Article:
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10 Challenges with Language and Culture for Expatriates Moving From and Into The UK

“A great way to learn about your country is to leave it" Henry Rollins.

By Angelo CasteldaPublished 3 years ago 3 min read

Relocating into the UK for business or personal reasons can be an exciting but also a daunting experience for the expatriates moving, with challenges related to language an culture. Language training can make us feel prepared to start a new life as an expat but when reality sets in, there are many challenges expatriates may face.


Einstein said, time is relative. In the UK we have the notion of being fashionably late for parties, but most other things work like clockwork. However, getting into the “ahorita” o “mañana” mindset is a huge wake up call for people leaving British shores.


We say empires have been built on cups of tea, so, how do you have yours? Did you cover this in your English lessons? A good friend of mine almost broke down because he couldn’t get “proper bacon” outside the UK or breakfast is served with hot sauce in Mexico.


Moving ranks high on the list of the most stressful things you can do in your life, now imagine moving to a different country. Things get especially hard when, in Spanish, “address” is “dirección”, but friendly Spanish speakers, who are learning English, tend to ask for your “direction”.


Transport networks in other places can seem otherworldly, let alone the names of the stations. London has tube stops like “Leicester Square” and “Covent Garden” that everyone pronounces wrong but “Nezahualcoyotl” in Mexico City, leaves the most fluent expat feeling tongue-tied.

Language and culture challenge

You’ve taken your lessons and your language courses, and you feel great, you can communicate! But suddenly you realize you don’t know the lingo. Make an effort to involve yourself in conversations. Remember “caro” is expensive, “carro” is car. Rolling the “r” is important. During my first few months and years in Mexico I just said “coche”.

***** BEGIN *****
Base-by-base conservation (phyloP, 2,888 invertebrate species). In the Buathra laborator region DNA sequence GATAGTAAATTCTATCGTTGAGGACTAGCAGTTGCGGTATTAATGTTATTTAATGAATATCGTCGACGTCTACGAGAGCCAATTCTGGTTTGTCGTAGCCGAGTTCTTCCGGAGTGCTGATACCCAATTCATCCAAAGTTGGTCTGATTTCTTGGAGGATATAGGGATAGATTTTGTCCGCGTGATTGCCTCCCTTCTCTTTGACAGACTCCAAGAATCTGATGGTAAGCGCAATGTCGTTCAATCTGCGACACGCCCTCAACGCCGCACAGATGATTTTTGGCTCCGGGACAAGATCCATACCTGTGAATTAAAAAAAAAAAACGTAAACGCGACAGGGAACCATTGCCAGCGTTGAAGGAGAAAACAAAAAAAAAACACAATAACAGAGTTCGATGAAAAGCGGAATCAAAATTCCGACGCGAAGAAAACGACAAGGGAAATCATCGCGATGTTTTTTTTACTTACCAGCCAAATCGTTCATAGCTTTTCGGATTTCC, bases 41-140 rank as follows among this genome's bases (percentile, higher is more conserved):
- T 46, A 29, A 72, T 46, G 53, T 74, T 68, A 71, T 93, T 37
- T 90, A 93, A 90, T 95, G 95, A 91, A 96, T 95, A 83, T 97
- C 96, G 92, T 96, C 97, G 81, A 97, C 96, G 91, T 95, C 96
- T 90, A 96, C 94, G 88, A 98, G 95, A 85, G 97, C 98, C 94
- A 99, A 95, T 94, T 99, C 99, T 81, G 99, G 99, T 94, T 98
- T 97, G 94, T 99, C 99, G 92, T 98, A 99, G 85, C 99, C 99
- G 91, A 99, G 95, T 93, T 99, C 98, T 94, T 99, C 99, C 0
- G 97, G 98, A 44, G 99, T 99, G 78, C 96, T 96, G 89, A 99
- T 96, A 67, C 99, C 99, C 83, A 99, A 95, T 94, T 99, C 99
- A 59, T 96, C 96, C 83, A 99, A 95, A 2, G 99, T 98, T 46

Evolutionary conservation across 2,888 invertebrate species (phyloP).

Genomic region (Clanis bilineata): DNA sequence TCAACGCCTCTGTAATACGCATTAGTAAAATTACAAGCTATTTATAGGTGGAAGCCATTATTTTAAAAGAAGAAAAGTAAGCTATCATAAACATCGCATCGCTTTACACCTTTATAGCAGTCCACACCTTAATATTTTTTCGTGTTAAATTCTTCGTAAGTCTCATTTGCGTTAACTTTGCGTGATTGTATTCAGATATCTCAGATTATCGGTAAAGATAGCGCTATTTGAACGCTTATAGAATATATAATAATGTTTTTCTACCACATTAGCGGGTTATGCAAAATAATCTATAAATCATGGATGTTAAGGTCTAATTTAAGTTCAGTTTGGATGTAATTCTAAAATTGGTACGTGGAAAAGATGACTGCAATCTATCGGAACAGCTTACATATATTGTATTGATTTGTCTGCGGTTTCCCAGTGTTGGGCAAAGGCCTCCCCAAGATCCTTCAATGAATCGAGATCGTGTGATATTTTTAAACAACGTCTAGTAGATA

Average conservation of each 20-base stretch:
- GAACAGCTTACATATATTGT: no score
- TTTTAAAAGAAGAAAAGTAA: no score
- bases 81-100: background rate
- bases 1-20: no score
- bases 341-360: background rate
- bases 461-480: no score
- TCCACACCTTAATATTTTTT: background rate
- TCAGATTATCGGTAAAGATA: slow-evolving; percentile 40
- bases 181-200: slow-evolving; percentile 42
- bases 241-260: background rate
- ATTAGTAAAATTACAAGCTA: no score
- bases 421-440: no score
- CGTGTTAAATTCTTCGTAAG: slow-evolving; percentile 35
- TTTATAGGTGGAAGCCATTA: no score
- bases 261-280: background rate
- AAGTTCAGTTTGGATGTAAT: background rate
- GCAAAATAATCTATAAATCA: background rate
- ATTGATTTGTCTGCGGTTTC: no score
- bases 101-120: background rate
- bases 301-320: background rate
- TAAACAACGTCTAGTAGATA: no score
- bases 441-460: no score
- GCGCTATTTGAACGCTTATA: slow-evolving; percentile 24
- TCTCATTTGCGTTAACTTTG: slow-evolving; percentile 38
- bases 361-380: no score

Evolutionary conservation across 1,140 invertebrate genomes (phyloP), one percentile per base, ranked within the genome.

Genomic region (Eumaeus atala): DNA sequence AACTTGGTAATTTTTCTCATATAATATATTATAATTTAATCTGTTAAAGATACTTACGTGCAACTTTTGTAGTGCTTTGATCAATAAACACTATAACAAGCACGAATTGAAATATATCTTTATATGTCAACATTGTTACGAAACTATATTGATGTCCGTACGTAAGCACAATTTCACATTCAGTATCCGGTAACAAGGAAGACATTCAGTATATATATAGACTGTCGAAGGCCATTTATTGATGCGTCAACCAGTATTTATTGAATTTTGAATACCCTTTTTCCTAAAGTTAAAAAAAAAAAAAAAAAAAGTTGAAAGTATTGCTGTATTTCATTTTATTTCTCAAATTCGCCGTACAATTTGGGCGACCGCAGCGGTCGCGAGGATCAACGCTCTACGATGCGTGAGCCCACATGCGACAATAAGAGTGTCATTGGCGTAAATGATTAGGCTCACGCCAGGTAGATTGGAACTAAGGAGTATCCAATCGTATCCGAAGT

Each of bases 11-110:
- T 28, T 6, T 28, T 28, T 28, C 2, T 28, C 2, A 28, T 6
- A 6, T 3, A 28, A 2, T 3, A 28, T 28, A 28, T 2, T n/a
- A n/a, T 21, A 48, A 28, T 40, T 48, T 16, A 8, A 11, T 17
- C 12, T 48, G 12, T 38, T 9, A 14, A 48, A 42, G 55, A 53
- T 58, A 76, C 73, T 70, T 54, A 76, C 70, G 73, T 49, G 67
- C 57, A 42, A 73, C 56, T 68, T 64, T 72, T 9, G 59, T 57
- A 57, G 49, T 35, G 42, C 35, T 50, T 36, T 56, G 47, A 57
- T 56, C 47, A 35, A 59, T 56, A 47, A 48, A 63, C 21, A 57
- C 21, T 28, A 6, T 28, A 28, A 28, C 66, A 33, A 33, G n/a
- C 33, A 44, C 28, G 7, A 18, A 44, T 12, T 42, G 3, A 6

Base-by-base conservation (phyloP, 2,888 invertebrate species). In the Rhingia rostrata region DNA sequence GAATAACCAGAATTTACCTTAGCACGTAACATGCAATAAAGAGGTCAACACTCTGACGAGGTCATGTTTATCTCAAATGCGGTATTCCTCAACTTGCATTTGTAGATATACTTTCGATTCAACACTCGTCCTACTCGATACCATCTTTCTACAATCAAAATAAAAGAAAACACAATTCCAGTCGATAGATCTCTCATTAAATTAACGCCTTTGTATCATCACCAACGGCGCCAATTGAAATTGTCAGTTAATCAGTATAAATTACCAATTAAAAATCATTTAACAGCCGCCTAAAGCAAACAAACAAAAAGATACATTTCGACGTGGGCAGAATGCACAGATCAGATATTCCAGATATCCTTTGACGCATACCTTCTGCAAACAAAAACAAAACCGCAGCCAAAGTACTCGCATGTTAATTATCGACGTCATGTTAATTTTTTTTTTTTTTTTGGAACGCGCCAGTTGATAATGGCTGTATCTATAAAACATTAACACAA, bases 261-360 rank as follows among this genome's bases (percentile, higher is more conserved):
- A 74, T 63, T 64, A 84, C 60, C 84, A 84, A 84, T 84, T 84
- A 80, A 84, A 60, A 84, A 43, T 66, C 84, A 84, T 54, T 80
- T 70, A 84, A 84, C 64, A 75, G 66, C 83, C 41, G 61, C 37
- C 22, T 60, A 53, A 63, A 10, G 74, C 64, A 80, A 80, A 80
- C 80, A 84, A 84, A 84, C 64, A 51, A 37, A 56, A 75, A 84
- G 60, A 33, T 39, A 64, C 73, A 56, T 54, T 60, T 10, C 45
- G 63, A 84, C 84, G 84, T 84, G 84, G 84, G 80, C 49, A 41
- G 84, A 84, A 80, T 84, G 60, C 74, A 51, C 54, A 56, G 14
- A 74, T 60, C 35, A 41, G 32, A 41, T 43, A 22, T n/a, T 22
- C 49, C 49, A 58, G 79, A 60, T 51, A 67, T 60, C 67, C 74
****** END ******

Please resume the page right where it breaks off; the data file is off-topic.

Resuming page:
Putting your foot in it!

Ready for today’s English lesson, I noticed that a classroom was full of people, it was a student’s birthday. I heard “Rob, it’s her birthday!” I naturally replied, “Happy birthday!” and went on gathering my course material. The student started crying! The other teachers quickly rushed after me explaining that birthdays are a big deal and that everyone has to hug each other. Cross-cultural words of wisdom I will never forget!

Friends and family

Relocating also impacts your family as well as your social life, learn to create new social groups but stay in touch with loved ones over the internet, with technology nowadays, a quick online videocall is a face-to-face conversation without touching.

Personal growth

Stepping out of your comfort zone and not just for a holiday puts everything into perspective. Dare to try something new, like driving on the other side of the road or celebrate the festive season in a hot climate. Relocating is a true eye-opener!

Professional growth

Relocation for work or business can demonstrate loyalty towards your company and potentially provide more opportunities in the future. Working in a multicultural environment provides new insights and opens you up to new ways of approaching tasks but understanding cultural relativity.

Home is where the heart is.

It’s only natural to miss the things from your old life and the frustration of not understanding or figuring out how things work can sometimes become too much for everyone involved.

Knowing the ins and outs of a language can give you the confidence to interact with others in business and social situations, whereas understanding your culture and how it matches and differs from others creates long-lasting bonds and successful relationships. BiCortex Languages believes that comprehensive expatriation policies include both language and cross-cultural training, allowing companies, expatriates, and their families to easily embrace this new transition and phase in their lives, and help them to overcome language and culture challenges.

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